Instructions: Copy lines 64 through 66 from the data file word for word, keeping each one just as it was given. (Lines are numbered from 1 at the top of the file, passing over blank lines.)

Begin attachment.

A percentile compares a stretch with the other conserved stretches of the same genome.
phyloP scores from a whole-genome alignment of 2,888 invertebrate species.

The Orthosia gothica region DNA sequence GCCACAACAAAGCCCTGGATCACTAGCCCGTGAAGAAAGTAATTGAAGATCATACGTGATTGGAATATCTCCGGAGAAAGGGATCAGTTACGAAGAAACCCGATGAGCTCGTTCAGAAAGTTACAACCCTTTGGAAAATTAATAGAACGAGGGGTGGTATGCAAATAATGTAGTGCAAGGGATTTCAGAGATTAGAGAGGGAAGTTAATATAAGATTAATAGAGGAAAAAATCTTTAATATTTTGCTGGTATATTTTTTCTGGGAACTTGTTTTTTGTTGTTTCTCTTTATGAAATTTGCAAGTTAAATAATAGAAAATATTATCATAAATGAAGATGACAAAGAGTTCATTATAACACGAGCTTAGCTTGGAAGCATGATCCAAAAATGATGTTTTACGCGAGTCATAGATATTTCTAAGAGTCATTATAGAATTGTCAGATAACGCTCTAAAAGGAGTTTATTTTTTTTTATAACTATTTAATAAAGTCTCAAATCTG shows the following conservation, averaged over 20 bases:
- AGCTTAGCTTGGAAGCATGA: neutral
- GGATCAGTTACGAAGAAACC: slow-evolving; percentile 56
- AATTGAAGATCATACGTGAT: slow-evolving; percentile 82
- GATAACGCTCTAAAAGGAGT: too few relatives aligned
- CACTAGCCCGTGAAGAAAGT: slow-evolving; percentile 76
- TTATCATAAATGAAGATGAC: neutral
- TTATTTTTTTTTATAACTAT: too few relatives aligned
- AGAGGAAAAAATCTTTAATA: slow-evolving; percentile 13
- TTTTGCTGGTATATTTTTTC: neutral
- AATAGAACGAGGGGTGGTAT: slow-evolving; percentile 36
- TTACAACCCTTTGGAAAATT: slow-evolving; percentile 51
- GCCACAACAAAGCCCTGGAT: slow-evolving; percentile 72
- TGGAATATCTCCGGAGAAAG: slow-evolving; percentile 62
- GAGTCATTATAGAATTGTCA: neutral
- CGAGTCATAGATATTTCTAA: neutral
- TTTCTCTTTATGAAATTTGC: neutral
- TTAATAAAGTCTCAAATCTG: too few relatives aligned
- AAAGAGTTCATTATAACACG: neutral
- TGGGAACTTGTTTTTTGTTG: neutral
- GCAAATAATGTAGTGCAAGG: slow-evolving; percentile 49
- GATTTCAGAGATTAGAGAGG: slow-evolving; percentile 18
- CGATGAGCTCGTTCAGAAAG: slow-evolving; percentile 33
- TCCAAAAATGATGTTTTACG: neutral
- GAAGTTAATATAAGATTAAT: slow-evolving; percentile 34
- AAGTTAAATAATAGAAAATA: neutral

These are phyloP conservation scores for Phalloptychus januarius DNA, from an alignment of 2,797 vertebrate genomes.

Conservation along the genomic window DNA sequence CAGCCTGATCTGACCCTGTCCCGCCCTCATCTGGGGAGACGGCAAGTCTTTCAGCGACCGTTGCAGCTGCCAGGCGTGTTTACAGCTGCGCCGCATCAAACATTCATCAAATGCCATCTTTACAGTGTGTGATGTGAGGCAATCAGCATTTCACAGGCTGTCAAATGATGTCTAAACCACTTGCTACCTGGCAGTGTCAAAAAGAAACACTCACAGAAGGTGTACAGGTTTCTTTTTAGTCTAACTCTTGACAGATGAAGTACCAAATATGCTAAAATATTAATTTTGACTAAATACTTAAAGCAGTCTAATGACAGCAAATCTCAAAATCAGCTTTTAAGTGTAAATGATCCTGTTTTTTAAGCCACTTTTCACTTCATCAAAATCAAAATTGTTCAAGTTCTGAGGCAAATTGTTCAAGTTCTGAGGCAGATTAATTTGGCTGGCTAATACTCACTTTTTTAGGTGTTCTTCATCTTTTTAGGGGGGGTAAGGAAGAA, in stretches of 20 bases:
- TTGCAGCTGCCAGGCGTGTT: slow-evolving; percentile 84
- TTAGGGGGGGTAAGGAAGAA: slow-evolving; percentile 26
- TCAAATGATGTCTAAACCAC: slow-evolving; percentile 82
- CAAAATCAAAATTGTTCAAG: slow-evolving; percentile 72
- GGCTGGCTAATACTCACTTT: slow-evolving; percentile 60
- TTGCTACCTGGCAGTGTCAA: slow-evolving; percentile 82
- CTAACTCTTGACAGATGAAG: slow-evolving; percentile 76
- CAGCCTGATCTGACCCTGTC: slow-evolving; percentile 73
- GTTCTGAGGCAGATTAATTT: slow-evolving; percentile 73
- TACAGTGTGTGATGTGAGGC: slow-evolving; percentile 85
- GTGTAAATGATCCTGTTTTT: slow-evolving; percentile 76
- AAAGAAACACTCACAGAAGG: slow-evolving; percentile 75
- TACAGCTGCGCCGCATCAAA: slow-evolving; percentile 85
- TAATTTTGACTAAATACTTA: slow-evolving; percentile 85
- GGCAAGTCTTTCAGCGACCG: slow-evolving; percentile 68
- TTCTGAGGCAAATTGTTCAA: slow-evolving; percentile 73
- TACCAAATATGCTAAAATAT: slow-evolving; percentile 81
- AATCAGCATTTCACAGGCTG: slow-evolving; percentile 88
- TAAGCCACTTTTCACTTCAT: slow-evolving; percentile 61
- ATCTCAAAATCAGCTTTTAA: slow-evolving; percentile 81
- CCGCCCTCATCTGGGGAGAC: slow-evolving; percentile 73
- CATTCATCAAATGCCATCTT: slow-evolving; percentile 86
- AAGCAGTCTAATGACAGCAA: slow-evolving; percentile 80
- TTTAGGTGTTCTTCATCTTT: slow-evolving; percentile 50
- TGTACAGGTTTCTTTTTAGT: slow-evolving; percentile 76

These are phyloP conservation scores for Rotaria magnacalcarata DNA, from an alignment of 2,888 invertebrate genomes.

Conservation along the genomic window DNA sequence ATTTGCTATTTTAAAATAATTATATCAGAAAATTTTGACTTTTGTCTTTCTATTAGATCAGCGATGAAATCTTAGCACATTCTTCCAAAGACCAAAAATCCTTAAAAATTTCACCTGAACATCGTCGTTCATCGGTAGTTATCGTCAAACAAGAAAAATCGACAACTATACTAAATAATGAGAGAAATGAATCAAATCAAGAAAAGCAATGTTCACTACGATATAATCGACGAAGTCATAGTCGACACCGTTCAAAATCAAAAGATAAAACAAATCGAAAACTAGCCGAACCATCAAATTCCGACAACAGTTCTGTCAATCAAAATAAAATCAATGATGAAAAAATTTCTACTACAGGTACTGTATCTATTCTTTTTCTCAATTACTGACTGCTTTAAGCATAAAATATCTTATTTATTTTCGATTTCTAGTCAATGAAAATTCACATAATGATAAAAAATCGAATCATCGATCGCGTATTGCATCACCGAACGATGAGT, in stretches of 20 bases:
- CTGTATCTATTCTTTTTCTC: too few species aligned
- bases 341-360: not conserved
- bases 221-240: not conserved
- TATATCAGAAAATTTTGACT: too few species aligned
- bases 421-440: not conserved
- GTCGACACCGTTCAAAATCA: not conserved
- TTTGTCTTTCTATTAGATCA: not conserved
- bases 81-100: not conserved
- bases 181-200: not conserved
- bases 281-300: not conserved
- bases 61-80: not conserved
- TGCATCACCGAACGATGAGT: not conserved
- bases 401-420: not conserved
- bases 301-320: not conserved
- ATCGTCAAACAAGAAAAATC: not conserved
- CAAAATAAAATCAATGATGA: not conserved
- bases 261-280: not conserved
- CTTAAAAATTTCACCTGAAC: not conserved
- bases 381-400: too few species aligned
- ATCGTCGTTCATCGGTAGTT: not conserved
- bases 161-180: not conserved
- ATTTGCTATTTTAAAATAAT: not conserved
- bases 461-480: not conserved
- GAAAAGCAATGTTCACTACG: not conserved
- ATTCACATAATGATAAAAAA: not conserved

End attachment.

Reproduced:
- TTTGTCTTTCTATTAGATCA: not conserved
- bases 81-100: not conserved
- bases 181-200: not conserved